Vitamin D

Getting enough vitamin D is important for keeping us healthy.

Vitamin D is an essential nutrient. It is important because it:

  • controls calcium levels in the body
  • is needed for healthy bones, muscles and teeth.

You make vitamin D whenever you get sunlight (specifically UVB) on your skin. But, because of the risks of sunburn and skin cancer, you need to be careful how much sunlight you get.

The lighter your skin, the less sunlight is needed on your skin to make vitamin D.

Get your vitamin D and stay SunSmart

If you’re sensible in the sun you can get your vitamin D and avoid getting sunburnt. Here’s how.

From September to April (daylight saving months)

  • Protect your skin and eyes from UV radiation, especially between 10am and 4pm - Slip, Slop, Slap and Wrap.
  • Be active outside for 30 minutes a day before 10am or after 4pm. Most of you will not need sun protection on your skin at these times.

May to August

  • Be active outside for 30 minutes a day in the middle of the day. You don’t need sun protection for your skin. If possible, have your face, arms and hands in the sun.

All year round

Use sun protection all year round when outside if:

  • you have a history of skin cancer, sun damage, or are taking medicines that affect your skin's sensitivity to light (photosensitivity)
  • you are in the mountains, out on the water, or near highly reflective surfaces such as snow and ice.

Vitamin D in food

Some foods contain small amounts of vitamin D. You can get it naturally from:

  • oily fish (eg, salmon, tuna, sardines, eel and warehou)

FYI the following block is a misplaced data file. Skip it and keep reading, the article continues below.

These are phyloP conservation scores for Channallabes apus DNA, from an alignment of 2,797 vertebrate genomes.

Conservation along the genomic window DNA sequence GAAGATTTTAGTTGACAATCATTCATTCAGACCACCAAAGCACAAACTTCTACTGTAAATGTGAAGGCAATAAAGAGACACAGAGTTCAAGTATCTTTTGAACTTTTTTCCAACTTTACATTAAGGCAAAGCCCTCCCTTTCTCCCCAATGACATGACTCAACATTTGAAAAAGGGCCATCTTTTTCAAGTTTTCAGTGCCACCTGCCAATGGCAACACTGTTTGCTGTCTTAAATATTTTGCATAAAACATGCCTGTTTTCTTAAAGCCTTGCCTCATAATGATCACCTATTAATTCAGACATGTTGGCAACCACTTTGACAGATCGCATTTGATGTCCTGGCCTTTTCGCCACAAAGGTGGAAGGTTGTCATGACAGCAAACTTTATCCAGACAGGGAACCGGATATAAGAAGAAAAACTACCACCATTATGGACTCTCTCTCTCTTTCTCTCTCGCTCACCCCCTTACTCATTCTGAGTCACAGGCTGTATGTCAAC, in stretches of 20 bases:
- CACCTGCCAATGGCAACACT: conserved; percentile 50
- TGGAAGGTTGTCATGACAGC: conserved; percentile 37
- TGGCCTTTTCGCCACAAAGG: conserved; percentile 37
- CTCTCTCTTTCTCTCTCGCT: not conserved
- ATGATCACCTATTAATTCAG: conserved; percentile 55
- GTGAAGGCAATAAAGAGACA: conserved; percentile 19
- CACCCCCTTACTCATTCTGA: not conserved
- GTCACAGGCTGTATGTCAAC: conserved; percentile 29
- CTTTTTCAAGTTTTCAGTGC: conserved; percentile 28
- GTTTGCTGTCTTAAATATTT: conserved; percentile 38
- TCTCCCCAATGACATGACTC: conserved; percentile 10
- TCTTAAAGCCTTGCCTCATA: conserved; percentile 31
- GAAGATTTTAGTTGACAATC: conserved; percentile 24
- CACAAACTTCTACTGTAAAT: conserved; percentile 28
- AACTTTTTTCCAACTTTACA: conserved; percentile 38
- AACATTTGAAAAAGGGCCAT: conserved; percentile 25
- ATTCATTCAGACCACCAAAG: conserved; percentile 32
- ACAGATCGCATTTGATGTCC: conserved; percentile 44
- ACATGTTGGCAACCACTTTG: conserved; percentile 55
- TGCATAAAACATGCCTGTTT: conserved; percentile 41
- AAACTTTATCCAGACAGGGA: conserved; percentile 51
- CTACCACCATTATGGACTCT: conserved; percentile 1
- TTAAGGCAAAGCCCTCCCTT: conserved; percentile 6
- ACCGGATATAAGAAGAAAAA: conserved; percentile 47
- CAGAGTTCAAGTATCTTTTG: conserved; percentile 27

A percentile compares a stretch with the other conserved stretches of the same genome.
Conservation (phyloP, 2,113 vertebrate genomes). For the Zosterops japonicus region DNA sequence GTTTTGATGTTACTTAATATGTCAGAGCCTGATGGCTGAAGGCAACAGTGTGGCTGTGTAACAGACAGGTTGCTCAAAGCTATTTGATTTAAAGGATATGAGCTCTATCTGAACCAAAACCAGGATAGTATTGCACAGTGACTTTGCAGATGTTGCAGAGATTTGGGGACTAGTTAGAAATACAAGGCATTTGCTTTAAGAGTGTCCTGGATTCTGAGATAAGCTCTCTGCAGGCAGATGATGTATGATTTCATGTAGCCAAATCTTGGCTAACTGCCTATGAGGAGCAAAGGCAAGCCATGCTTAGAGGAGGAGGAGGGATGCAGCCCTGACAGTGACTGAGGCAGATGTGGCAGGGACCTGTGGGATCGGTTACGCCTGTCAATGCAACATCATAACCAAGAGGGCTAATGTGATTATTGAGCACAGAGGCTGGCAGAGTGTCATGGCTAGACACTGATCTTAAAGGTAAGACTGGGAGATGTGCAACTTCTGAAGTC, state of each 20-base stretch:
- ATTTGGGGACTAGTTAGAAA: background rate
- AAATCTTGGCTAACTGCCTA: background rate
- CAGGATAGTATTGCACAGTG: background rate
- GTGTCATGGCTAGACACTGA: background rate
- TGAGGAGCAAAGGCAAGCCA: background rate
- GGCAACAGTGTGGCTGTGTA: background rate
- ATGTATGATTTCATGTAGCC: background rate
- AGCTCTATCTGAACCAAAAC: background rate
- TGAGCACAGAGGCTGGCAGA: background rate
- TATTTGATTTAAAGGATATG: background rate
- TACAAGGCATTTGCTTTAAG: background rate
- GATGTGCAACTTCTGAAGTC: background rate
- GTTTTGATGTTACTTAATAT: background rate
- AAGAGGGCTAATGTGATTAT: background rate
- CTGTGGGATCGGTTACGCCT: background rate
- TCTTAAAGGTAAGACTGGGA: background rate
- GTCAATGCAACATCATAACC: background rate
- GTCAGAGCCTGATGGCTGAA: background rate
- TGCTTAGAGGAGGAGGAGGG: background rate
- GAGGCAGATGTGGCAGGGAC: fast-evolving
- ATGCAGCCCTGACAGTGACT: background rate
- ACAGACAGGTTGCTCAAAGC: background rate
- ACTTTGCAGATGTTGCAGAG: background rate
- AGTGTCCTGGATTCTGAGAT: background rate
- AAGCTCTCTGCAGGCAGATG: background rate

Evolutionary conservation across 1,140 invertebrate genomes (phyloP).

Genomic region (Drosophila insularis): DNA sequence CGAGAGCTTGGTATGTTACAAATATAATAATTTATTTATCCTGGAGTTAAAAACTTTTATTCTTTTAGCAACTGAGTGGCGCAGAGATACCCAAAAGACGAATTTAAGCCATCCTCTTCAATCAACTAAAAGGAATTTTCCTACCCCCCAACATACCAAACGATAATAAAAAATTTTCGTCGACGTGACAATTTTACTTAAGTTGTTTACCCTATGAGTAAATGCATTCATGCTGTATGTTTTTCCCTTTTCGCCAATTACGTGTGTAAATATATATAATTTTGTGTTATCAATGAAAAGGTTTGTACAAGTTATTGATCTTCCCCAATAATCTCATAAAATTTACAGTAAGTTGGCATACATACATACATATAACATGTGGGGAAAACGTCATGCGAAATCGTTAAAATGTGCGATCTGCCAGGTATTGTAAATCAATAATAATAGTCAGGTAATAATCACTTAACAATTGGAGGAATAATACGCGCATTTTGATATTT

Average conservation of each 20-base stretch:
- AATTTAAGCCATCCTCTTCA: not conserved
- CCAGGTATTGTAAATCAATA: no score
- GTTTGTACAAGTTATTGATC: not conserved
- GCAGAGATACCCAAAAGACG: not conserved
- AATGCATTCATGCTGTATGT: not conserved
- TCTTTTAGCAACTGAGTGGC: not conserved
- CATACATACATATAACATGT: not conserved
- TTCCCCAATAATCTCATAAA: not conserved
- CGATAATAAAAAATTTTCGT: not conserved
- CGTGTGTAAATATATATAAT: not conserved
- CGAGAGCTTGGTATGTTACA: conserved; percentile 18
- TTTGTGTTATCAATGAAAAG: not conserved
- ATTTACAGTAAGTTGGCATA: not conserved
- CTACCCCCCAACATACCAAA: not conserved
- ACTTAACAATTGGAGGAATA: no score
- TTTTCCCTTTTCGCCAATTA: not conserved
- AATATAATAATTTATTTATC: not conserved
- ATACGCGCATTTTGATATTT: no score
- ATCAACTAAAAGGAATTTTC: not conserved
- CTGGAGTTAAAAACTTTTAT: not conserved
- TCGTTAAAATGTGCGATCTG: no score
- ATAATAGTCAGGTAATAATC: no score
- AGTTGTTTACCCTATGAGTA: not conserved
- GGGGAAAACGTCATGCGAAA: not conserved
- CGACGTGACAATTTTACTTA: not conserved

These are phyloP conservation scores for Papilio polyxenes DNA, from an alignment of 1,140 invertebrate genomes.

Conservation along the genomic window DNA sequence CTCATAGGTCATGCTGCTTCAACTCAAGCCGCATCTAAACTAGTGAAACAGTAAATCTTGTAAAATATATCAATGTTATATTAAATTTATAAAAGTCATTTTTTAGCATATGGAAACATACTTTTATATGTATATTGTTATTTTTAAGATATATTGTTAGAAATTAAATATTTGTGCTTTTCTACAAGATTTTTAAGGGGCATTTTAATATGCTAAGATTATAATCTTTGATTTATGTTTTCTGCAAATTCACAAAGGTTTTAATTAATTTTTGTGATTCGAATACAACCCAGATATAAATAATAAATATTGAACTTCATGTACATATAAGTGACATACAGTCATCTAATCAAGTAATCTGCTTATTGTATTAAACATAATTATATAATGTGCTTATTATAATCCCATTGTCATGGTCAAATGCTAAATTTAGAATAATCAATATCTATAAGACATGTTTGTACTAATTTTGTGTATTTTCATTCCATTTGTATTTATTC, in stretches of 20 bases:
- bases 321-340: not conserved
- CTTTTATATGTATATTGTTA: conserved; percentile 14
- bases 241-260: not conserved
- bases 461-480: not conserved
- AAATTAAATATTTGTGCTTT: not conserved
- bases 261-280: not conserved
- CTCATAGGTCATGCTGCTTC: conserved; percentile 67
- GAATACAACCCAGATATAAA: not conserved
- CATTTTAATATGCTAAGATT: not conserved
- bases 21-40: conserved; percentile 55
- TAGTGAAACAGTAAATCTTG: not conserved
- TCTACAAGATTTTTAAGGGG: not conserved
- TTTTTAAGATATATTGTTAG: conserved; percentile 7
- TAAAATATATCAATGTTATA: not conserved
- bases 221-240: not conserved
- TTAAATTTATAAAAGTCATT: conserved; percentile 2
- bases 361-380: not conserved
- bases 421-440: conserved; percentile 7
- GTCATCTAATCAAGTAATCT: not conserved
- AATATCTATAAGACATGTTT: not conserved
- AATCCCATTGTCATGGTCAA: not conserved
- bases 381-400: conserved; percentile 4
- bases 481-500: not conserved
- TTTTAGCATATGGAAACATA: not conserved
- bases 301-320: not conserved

• milk and milk products
  • eggs
  • liver.

In New Zealand, some foods may also have vitamin D added. These include:

  • margarine and fat spreads
  • some reduced-fat dairy products (eg, milk, dried milk and yoghurt)
  • plant-based dairy substitutes (eg, soy drinks)
  • liquid meal replacements.

Check the ingredients lists on these foods to see if extra vitamin D has been added.

Vitamin D deficiency

If you think you may be vitamin D deficient, talk to your doctor - they may prescribe a vitamin D capsule.

If vitamin D levels are too low you may not get any obvious symptoms. However, you may experience:

  • muscle and/or joint pain or weakness
  • bone pain
  • tiredness or fatigue
  • depression.

Left untreated, severe vitamin D deficiency can be linked to serious health conditions.

Read more about vitamin D deficiency.

You may be at increased risk of vitamin D deficiency if:

  • you have naturally very dark skin. This includes people from Africa, the Indian subcontinent and Middle East
  • you have little or no exposure to the sun. This includes:
    • avoiding the sun because you have a high risk of skin cancer or are on medicine that makes your skin more sensitive to the sun (your pharmacist or doctor will have advised you)
    • wearing clothing that covers a lot of your skin (eg, veils or other clothing covering your legs, arms and face)
    • spending a lot of time inside eg, you are house bound or in hospital
    • working in a job where it’s hard to get outside eg, you’re a night shift worker.
  • you have liver or kidney disease, or are on medication that affects vitamin D levels.

If you think you may be vitamin D deficient, talk to your doctor - they may prescribe a vitamin D capsule.

To find out more read the Ministry of Health and Cancer Society of New Zealand Consensus Statement on Vitamin D and Sun Exposure in New Zealand.

There is also a Companion Statement on vitamin D and Sun Exposure in Pregnancy and Infancy in New Zealand.

Read the Ministry of Health’s fact sheet on Vitamin D and your pregnancy and Vitamin D and your baby.